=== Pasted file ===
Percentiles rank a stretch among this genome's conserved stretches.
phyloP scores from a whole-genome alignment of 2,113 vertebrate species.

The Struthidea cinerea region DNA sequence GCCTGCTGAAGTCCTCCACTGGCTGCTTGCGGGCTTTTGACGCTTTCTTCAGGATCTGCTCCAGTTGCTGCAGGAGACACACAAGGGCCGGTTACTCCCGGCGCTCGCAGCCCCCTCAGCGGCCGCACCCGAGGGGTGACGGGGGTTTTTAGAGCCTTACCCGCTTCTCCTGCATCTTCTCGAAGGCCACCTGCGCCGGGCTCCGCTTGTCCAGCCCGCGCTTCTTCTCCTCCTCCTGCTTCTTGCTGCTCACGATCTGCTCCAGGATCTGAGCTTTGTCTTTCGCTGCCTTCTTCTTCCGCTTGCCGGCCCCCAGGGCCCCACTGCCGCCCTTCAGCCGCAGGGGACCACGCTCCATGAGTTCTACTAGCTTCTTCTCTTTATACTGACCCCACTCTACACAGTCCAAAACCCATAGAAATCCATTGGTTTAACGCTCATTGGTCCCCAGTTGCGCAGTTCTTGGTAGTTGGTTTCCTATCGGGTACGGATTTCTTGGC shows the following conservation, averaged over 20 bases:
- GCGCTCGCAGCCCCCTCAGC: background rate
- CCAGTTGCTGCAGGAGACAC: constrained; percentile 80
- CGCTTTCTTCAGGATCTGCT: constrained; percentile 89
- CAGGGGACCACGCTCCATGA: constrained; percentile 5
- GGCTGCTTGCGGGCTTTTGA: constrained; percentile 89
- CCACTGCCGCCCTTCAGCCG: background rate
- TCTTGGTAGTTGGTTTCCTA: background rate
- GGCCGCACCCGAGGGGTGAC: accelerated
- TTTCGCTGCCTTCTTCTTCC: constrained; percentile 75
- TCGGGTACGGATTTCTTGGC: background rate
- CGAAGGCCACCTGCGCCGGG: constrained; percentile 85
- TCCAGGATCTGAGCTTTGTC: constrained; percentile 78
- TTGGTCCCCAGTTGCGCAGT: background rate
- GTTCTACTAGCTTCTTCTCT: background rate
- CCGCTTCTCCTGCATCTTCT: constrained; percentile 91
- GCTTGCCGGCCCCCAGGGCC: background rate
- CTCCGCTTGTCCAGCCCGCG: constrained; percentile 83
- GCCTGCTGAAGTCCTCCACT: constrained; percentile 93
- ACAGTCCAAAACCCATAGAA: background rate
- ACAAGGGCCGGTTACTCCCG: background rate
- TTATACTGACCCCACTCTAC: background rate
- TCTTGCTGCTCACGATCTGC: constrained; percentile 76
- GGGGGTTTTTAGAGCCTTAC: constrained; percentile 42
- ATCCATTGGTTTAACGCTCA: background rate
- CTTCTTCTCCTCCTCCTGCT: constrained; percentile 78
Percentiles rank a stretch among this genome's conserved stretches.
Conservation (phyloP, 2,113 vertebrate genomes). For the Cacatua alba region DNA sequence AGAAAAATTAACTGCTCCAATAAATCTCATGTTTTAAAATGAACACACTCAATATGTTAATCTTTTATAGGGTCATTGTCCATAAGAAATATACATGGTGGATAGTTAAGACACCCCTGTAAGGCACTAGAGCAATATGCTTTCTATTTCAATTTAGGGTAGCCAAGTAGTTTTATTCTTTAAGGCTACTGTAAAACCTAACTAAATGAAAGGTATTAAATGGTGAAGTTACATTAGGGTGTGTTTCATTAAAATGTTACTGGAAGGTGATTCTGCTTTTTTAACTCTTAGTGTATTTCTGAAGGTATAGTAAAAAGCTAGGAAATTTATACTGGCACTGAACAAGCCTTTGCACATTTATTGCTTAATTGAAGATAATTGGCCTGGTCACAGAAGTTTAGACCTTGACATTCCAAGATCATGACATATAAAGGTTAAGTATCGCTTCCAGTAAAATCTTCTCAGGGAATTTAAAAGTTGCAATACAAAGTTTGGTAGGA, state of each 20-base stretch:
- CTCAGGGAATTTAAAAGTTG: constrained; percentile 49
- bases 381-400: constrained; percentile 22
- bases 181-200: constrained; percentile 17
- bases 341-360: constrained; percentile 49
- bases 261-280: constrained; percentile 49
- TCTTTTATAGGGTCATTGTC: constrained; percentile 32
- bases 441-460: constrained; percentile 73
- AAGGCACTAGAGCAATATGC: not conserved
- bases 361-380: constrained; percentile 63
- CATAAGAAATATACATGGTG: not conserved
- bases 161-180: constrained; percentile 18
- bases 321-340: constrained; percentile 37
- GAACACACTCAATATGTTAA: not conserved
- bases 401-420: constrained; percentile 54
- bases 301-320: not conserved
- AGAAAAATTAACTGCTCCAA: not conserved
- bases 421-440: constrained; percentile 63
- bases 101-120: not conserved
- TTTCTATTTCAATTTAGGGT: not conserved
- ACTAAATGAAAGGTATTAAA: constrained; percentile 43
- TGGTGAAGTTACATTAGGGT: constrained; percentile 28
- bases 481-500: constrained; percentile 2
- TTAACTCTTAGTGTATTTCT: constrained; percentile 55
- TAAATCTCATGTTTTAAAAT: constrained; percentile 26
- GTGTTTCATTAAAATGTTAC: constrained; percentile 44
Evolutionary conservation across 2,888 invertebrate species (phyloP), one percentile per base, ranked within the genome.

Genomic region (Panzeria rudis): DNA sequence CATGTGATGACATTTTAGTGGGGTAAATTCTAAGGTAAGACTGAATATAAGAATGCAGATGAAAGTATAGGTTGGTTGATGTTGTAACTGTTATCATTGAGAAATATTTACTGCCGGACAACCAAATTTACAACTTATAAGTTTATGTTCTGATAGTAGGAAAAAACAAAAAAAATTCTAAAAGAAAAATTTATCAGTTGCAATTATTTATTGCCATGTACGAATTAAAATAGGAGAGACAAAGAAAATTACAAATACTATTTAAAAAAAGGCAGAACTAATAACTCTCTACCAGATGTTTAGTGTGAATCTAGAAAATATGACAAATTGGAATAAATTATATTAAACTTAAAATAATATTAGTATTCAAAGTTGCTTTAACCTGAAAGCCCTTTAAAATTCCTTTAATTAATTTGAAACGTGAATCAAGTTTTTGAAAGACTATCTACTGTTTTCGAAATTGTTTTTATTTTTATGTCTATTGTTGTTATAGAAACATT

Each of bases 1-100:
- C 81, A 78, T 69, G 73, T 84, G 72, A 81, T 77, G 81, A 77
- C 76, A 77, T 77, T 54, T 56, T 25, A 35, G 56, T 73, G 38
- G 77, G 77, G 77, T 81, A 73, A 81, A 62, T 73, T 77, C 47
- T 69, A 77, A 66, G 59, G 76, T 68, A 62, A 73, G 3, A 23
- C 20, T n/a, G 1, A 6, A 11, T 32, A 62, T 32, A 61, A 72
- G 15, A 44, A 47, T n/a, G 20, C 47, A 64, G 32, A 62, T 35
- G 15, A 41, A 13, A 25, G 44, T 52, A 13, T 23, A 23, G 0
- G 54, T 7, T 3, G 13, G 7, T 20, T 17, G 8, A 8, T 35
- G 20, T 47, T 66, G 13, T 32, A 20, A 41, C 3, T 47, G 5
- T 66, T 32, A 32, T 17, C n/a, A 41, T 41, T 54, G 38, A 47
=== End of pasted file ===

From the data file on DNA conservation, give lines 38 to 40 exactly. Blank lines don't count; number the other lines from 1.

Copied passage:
- AAGGCACTAGAGCAATATGC: not conserved
- bases 361-380: constrained; percentile 63
- CATAAGAAATATACATGGTG: not conserved